- The song was used in the first season of US TV series Desperate Housewives, during a scene where Lynette Scavo hallucinates her own suicide.
- In an episode of The Simpsons (season 6, episode 25) titled "Who Shot Mr. Burns? (Part One)", Mr. Burns alludes to the song, saying, "Hello lamppost, whatcha knowin'? I've come to watch your power flowin'."
- The song was used in the trailer for Hal Ashby's 1975 comedy-drama Shampoo for which Paul Simon composed the original score.
- The song was used in the season 3 premiere of The Leftovers (season 3, episode 1) called "The Book of Kevin". Protagonist Kevin Garvey asphyxiates himself with plastic wrap and duct tape in his room as the song plays.
- A variant of the song was performed by Paul Simon and Stephen Colbert as the opening segment for The Late Show with Stephen Colbert on May 25, 2017.
- In a season 1 episode of Animaniacs entitled "The Warners' 65th Anniversary Special", during an appearance on The Ed Sullivan Show the song is parodied as "Make a Gookie", in which Wakko encourages the general public to be humorous and make silly faces.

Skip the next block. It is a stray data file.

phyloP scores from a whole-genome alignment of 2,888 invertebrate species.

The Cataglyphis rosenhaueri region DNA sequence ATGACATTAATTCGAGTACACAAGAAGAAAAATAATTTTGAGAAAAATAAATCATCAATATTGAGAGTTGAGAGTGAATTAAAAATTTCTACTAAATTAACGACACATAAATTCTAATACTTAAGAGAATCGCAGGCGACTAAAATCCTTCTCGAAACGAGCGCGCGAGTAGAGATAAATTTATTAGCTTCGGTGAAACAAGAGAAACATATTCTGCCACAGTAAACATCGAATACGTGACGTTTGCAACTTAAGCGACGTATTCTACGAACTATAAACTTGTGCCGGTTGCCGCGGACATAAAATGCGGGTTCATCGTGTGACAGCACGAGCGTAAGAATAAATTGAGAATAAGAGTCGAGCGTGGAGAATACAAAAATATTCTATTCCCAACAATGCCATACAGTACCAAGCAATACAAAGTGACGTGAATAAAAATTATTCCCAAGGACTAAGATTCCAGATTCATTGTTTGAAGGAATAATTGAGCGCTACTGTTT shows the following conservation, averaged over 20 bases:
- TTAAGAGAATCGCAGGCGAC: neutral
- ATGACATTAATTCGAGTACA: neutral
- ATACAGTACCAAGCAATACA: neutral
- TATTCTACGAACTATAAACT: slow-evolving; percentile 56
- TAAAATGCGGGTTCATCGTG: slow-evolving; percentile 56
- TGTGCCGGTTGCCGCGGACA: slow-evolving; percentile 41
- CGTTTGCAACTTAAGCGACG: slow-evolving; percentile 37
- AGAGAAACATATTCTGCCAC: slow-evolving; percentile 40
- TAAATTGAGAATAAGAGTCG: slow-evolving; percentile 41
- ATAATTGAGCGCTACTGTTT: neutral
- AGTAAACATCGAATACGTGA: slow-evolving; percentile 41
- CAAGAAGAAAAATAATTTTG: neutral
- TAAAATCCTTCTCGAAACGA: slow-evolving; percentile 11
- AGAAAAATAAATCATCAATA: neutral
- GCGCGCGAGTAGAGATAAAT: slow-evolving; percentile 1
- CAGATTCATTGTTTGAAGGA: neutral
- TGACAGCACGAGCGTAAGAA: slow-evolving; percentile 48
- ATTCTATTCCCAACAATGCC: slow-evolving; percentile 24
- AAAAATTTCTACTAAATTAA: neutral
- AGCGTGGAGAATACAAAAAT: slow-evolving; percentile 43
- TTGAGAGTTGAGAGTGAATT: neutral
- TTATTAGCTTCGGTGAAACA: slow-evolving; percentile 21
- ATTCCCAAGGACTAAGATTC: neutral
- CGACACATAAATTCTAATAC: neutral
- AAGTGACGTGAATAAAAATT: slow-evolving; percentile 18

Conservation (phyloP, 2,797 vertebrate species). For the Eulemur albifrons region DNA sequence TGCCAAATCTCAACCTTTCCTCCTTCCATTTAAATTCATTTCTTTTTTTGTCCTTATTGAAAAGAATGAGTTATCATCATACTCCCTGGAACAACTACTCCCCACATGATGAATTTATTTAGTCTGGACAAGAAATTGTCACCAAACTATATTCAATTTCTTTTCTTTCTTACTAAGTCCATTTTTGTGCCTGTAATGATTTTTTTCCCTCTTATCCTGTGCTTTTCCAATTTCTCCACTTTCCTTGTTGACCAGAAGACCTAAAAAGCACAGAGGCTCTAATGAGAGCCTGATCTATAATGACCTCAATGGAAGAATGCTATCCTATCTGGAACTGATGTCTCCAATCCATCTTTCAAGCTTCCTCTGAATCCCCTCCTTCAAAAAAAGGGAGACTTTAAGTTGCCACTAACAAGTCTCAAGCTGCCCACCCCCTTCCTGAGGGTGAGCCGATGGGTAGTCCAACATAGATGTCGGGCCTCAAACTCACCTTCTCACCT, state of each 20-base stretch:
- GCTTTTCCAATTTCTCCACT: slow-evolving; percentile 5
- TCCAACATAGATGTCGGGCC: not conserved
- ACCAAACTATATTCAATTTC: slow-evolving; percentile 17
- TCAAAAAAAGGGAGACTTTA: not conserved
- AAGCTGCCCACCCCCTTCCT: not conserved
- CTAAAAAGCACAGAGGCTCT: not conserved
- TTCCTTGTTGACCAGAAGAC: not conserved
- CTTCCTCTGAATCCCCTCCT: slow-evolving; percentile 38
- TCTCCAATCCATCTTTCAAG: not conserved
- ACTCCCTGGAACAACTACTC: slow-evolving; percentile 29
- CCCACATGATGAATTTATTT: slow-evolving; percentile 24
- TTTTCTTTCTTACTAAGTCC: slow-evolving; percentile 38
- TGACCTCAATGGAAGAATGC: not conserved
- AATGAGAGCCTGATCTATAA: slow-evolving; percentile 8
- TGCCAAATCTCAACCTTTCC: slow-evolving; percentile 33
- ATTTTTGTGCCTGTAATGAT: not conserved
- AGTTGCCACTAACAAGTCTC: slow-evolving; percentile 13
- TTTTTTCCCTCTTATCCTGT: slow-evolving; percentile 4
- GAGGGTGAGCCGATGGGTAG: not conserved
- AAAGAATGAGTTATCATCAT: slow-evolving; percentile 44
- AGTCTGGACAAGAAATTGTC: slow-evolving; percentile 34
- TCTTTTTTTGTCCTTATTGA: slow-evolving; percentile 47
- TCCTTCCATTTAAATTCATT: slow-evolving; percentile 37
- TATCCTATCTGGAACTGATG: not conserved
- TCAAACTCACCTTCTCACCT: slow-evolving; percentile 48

- ^ "Parsley, Sage, Rosemary and Thyme - Simon & Garfunkel | Songs, Reviews, Credits | AllMusic". AllMusic. Retrieved 6 May 2021.
- ^ "Tales from New York - the Very Best of Simon & Garfunkel". Spotify. 28 March 2000.
- ^ "The Essential Simon & Garfunkel". Spotify. 14 October 2003.
- ^ a b "Simon & Garfunkel - The 59Th Street Bridge Song (Feelin' Groovy): Comentarios de canciones". AlohaCriticón (in European Spanish). 27 October 2016. Retrieved 6 May 2021.
- ^ "CashBox Record Reviews" (PDF). Cash Box. 4 March 1967. p. 14. Retrieved 12 January 2022.
- ^ "The 59th Street Bridge Song (Feelin' Groovy) - 59th Street Bridge, New York". www.songfacts.com. Retrieved 6 May 2021.